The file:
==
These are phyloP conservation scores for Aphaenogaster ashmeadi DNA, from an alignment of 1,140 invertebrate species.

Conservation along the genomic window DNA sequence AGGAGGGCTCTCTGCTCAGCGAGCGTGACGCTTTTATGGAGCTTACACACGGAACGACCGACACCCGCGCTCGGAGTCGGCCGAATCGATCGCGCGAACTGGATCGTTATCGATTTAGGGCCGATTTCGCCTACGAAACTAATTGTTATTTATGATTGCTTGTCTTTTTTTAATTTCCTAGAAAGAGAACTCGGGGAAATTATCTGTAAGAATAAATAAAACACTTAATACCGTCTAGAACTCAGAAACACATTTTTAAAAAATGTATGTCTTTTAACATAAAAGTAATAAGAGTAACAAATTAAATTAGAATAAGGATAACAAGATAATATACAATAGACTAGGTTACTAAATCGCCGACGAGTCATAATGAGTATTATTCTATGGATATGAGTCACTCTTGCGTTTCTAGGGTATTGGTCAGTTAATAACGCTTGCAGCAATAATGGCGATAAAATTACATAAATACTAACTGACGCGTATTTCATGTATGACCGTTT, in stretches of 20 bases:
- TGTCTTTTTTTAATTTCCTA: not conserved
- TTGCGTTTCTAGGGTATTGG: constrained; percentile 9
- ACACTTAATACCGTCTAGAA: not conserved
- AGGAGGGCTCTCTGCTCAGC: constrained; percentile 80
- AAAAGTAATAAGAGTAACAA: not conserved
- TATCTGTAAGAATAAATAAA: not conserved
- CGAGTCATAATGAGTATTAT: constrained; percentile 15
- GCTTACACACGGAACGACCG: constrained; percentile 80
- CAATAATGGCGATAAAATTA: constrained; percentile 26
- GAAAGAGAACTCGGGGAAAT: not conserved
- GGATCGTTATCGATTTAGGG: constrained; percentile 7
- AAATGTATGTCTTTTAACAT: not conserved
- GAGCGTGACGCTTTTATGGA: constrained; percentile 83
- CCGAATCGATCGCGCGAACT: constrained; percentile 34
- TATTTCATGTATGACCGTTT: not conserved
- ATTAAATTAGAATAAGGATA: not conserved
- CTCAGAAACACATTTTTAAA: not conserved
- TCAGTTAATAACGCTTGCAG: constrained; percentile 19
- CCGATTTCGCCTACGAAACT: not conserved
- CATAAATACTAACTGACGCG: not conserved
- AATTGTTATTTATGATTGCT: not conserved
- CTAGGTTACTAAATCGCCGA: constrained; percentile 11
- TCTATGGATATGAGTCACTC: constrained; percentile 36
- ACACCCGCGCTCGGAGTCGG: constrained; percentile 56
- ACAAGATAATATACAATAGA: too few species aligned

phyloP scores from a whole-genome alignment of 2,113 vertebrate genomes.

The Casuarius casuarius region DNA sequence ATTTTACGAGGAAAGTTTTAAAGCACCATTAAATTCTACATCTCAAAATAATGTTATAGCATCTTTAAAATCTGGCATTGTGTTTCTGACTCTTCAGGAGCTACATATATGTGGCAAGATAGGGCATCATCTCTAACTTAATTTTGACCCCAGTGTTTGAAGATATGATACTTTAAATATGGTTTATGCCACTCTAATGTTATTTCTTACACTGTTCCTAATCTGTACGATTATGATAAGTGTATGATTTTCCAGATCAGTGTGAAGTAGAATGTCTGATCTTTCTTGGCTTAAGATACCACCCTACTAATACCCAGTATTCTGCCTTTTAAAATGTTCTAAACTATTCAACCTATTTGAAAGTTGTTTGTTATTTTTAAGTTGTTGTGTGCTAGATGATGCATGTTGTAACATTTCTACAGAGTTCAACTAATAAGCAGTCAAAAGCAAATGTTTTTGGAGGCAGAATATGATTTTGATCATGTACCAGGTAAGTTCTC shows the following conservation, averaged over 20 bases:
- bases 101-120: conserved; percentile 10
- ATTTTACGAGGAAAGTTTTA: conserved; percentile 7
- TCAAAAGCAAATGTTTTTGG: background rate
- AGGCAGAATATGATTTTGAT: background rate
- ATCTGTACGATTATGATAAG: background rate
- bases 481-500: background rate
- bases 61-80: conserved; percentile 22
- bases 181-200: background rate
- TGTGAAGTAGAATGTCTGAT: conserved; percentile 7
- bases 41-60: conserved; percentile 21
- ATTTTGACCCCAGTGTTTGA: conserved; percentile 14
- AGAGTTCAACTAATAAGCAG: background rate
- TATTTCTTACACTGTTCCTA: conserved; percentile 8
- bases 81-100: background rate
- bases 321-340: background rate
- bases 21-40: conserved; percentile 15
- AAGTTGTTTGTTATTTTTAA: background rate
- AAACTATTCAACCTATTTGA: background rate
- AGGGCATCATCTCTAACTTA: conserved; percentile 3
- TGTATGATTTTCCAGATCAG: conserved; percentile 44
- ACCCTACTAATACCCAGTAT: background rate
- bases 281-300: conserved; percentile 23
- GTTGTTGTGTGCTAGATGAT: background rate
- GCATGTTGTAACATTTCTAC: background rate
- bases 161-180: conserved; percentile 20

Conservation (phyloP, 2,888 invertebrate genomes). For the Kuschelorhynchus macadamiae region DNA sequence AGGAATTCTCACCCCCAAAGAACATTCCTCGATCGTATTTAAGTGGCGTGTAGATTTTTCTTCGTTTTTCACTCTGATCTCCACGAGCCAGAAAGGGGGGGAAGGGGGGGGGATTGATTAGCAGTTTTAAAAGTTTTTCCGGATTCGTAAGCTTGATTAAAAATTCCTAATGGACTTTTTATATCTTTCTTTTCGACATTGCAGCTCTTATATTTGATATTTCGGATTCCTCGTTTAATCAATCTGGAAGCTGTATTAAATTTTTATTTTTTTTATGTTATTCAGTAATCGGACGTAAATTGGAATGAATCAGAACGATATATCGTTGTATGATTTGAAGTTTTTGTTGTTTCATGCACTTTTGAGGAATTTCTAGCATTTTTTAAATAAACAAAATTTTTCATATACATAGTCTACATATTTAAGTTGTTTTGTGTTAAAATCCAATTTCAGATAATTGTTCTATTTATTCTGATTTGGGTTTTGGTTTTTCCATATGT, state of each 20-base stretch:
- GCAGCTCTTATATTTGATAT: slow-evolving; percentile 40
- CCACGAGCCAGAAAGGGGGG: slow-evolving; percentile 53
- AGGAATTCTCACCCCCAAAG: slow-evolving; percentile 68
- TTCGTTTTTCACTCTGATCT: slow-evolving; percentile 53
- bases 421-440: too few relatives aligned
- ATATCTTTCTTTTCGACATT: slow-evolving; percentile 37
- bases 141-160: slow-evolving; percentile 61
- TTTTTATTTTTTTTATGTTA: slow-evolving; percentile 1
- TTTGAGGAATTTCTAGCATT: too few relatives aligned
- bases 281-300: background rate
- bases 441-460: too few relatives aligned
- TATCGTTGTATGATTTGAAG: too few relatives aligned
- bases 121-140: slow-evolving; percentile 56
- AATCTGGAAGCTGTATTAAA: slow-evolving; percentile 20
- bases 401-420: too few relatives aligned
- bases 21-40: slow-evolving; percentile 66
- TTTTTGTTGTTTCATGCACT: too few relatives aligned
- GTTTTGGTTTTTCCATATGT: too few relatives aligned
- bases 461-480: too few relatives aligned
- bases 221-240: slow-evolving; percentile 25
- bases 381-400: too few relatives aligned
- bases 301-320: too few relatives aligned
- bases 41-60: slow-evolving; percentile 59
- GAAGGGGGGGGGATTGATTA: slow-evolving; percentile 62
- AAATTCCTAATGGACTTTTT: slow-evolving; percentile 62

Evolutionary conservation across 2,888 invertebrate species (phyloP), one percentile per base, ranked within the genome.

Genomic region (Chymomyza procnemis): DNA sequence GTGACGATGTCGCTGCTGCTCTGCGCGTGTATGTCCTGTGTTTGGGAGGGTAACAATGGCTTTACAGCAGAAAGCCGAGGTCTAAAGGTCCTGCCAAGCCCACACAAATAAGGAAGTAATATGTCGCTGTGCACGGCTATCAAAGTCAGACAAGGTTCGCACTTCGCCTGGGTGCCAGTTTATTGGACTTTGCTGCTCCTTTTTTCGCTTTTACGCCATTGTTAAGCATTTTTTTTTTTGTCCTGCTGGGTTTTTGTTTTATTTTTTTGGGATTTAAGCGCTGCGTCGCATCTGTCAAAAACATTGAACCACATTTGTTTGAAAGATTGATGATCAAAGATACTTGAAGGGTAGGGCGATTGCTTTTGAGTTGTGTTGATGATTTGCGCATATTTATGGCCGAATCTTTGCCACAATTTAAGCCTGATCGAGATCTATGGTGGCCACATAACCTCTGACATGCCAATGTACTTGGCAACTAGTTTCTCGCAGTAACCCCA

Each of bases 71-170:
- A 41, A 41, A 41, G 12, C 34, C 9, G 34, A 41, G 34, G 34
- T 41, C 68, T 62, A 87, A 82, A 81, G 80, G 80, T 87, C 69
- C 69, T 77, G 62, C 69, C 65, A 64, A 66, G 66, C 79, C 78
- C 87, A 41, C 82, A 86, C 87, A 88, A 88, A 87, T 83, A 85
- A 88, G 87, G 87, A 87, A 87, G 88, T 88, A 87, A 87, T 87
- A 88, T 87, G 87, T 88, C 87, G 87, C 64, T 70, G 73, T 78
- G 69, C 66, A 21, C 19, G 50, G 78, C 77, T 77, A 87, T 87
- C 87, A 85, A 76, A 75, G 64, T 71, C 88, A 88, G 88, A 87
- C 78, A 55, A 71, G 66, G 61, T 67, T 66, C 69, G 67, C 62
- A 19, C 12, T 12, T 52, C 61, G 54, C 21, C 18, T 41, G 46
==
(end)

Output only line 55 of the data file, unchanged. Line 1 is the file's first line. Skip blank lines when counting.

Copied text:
Conservation (phyloP, 2,888 invertebrate genomes). For the Kuschelorhynchus macadamiae region DNA sequence AGGAATTCTCACCCCCAAAGAACATTCCTCGATCGTATTTAAGTGGCGTGTAGATTTTTCTTCGTTTTTCACTCTGATCTCCACGAGCCAGAAAGGGGGGGAAGGGGGGGGGATTGATTAGCAGTTTTAAAAGTTTTTCCGGATTCGTAAGCTTGATTAAAAATTCCTAATGGACTTTTTATATCTTTCTTTTCGACATTGCAGCTCTTATATTTGATATTTCGGATTCCTCGTTTAATCAATCTGGAAGCTGTATTAAATTTTTATTTTTTTTATGTTATTCAGTAATCGGACGTAAATTGGAATGAATCAGAACGATATATCGTTGTATGATTTGAAGTTTTTGTTGTTTCATGCACTTTTGAGGAATTTCTAGCATTTTTTAAATAAACAAAATTTTTCATATACATAGTCTACATATTTAAGTTGTTTTGTGTTAAAATCCAATTTCAGATAATTGTTCTATTTATTCTGATTTGGGTTTTGGTTTTTCCATATGT, state of each 20-base stretch: